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Asteroids, and their contributions to the volatile inventories of the terrestrial planets
Science    Share    Share on FacebookTwitterShare on LinkedinE-mail article
Determining the source(s) of hydrogen, carbon, and nitrogen accreted by Earth is important for understanding the origins of water and life, and for constraining dynamical processes that operated during planet formation. Chondritic meteorites are asteroidal fragments that retain records of the first few million years of solar system history. The D/H values of water in carbonaceous chondrites and comets are distinct from one another, implying that they formed in a different region of the solar system, contrary to predictions of recent dynamical models. The D/H values of water in carbonaceous chondrites also argue against an influx of water ice from the outer solar system, which has been invoked to explain the non-solar oxygen isotopic composition of the inner solar system. The bulk hydrogen and nitrogen isotopic compositions of CI chondrites suggest that they were the principal source of the Earth's volatiles. More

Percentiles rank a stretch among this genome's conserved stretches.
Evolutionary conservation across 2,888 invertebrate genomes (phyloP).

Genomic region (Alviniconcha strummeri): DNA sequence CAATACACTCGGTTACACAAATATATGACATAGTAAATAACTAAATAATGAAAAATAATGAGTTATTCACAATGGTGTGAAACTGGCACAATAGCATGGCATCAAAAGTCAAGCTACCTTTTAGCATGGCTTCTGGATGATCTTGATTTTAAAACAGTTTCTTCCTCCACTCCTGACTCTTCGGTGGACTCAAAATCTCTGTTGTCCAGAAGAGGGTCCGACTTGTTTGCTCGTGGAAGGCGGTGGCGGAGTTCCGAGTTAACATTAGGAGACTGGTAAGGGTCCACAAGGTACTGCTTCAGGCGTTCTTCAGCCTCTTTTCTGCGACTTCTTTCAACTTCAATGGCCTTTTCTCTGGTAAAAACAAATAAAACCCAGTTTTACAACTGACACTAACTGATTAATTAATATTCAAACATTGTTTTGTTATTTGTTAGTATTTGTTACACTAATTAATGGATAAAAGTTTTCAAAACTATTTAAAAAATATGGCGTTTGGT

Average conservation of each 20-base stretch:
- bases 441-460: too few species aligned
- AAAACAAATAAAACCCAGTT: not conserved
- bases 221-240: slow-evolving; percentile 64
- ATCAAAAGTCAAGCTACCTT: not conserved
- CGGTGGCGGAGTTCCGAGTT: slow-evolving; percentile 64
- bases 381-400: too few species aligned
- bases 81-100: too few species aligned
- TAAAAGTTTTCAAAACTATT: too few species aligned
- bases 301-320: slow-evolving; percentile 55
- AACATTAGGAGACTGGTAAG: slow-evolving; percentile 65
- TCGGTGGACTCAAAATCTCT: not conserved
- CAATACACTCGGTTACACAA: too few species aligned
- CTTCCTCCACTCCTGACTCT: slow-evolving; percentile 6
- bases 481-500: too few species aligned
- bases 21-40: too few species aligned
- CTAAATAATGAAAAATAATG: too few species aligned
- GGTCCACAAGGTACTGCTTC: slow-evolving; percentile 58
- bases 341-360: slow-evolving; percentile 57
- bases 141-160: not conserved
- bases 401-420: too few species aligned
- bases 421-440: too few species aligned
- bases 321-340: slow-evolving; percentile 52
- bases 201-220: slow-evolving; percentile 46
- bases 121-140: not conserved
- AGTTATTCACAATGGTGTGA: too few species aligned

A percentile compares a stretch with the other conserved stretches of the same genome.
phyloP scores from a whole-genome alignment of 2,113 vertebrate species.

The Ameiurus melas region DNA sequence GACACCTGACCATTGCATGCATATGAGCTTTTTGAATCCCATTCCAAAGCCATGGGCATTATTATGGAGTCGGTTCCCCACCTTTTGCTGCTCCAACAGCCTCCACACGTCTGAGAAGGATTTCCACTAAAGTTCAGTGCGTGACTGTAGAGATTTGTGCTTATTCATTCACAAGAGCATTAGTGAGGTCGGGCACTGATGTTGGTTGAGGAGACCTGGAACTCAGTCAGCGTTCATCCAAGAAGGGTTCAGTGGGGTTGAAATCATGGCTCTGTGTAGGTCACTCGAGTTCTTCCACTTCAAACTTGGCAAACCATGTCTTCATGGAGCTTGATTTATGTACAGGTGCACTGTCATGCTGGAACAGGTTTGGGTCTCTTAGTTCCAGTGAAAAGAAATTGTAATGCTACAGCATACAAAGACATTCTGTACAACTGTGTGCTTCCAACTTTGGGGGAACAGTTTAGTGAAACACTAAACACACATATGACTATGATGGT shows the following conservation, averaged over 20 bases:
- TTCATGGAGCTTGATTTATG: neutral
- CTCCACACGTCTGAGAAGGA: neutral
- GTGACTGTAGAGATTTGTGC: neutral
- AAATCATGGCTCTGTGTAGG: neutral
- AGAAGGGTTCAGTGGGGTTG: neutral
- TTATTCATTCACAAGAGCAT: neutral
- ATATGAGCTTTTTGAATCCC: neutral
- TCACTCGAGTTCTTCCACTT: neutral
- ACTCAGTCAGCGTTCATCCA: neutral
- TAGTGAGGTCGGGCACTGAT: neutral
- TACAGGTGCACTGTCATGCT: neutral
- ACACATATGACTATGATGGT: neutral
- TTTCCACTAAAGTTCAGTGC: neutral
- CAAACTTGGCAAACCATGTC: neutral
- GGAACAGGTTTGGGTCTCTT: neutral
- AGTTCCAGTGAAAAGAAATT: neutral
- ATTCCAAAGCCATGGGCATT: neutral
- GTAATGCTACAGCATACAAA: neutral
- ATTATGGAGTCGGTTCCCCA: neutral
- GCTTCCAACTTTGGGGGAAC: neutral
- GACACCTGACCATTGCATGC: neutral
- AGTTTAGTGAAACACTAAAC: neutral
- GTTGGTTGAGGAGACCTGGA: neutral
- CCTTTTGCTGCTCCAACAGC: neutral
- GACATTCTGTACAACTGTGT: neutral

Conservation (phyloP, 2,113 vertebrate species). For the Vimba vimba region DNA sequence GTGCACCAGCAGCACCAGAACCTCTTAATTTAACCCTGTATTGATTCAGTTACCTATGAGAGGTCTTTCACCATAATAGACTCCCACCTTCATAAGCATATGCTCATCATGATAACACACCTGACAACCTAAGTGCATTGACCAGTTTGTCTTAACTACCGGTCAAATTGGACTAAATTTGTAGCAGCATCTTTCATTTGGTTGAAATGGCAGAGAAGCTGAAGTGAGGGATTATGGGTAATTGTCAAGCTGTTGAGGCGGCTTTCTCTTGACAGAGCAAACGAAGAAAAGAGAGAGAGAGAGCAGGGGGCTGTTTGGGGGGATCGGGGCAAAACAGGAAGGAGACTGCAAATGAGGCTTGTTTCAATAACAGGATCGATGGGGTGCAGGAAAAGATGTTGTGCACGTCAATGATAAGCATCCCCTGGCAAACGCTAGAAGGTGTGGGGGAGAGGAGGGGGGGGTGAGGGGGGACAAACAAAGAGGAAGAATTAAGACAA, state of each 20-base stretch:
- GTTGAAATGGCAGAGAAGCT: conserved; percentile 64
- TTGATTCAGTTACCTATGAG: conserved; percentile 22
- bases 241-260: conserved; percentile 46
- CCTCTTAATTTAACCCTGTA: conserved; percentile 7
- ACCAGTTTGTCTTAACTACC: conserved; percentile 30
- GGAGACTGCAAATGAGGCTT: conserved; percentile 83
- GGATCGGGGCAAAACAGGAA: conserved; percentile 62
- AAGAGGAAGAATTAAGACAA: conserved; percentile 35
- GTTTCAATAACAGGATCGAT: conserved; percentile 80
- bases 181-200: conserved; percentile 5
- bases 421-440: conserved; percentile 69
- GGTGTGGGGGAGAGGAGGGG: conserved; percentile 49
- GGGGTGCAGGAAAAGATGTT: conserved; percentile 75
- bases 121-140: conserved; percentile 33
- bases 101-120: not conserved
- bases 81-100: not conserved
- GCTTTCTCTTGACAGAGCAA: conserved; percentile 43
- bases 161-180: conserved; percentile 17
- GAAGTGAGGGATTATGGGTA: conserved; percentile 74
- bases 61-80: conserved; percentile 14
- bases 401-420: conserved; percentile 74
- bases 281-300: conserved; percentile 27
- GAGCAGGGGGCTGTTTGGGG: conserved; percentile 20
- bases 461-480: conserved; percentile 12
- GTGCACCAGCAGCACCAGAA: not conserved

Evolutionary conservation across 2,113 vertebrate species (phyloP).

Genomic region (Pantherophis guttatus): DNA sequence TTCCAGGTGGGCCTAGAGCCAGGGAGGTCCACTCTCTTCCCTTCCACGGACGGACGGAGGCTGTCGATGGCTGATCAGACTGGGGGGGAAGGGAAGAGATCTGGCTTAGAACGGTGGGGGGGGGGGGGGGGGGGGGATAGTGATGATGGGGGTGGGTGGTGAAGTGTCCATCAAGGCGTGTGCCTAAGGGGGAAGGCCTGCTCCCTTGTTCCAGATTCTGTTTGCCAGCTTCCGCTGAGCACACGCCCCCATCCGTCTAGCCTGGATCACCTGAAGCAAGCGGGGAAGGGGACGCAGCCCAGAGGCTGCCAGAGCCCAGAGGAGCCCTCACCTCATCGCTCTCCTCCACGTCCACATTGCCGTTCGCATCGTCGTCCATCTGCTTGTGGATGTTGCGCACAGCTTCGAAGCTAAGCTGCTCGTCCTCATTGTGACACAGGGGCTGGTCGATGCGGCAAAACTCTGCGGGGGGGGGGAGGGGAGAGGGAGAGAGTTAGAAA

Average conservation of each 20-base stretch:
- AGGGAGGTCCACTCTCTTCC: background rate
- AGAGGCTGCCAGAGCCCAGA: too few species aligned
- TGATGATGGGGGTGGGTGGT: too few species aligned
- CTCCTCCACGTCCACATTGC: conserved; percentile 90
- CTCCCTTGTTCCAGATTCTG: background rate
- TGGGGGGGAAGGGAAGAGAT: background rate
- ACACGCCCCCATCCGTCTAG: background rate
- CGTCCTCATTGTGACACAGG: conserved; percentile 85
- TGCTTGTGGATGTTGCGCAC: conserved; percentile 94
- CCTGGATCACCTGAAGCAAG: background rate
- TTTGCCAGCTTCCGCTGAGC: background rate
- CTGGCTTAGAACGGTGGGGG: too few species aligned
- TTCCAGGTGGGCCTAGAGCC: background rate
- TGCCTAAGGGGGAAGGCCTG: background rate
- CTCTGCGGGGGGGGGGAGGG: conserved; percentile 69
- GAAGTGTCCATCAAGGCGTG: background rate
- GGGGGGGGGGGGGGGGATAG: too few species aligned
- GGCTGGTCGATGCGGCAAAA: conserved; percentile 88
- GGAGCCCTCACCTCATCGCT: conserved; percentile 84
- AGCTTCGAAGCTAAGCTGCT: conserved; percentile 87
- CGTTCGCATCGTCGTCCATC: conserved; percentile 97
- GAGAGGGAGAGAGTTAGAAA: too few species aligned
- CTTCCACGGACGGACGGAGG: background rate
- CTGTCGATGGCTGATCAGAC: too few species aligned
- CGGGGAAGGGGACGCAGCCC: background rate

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Geochemical Career Center
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Does your department have a geochemistry job opening? For a nominal fee (a single 60-day post is US$250), the link to your post will be distributed in future issues of Geochemical News – reaching over 4,000 subscribers and also on our Facebook page with nearly 950 likes. Through August 31, use promotion code GNEWS20 to take 20 percent off your order.